Washington County – On a cold Winter’s night, a deputy went to the vicinity of a break-in to hunt for the fleeing thief. At a nearby gas station, the defendant was sitting in his car and eating a sandwich. The car’s lights were on, the radio was blaring, and the engine was running. The deputy ordered the defendant from his car. Concluded that the defendant had been drinking, the deputy charged the defendant with DUI. Lavine argued that stopping the defendant, who did not match the description of the thief and was certainly not on foot or in any way acting in a way to assist in a getaway, violated the Fourth Amendment. The Court agreed and ruled the evidence inadmissible, thereby requiring a dismissal of the DUI and DWI charges. State v. Mayes
Motor Vehicle Administration (Montgomery County) – Lavine won the return of his client’s license by demonstrating that the defendant’s concussion required the police to give the Breathalyser test, since the defendant had not knowingly refused the Breathalyser test.
Motor Vehicle Administration (Prince George’s County) – Lavine argued that a police officer, without authority to arrest, has no authority to require the defendant to submit to a Breathalyser test. The Administrative Law Judge agreed and reinstated the driver’s license of the licensee.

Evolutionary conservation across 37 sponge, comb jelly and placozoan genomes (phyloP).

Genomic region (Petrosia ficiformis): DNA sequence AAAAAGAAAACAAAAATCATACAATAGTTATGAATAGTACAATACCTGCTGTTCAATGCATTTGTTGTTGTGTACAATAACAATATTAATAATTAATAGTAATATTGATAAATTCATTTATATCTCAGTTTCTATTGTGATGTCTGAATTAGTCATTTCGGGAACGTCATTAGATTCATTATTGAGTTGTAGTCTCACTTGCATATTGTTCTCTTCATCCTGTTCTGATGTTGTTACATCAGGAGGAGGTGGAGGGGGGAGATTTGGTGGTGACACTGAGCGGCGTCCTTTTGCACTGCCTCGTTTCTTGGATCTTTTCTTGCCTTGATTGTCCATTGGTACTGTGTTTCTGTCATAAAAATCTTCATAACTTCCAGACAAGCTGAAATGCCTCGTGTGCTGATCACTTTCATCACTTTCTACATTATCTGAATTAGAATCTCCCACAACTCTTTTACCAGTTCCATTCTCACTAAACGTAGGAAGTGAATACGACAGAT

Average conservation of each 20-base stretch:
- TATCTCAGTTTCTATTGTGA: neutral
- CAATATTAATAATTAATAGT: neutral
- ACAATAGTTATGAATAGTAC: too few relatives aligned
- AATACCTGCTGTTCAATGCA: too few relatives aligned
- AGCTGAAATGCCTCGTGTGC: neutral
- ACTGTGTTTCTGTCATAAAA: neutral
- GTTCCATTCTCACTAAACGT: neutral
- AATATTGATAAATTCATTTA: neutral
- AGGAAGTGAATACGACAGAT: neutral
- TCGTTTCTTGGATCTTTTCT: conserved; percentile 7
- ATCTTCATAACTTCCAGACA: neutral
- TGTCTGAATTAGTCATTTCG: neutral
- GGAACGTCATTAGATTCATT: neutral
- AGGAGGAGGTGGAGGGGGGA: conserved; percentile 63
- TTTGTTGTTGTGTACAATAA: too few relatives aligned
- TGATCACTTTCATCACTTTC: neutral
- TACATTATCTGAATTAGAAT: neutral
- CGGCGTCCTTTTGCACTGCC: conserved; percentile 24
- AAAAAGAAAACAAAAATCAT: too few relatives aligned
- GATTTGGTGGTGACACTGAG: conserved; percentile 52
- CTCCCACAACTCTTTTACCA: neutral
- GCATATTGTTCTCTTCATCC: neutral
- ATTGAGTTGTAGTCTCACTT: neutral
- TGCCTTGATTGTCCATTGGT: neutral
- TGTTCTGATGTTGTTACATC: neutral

Motor Vehicle Administration (Washington County) – The licensee testified that he was forced to give six tests of his breath and the police officer appeared to be having trouble with the equipment. The Administrative Law Judge agreed to summons the officer who, at the continuation of the hearing, acknowledged that he had violated the relevant procedures. The driver’s license of Lavine’s client was thus reinstated.
Motor Vehicle Administration (Howard County) – The DR-15A form did not identify any basis for believing that the licensee had been drinking. The driver’s license of Lavine’s client was thus reinstated.
Motor Vehicle Administration (Anne Arundel County) – The DR-15A form did not identify any basis for believing that the licensee had been driving. The driver’s license of Lavine’s client was thus reinstated.
Motor Vehicle Administration (Howard County) – The licensee testified that the police officer told him that he would release the licensee if he refused the breath test. The police report confirmed the licensee’s testimony, and the driver’s license of Lavine’s client was reinstated.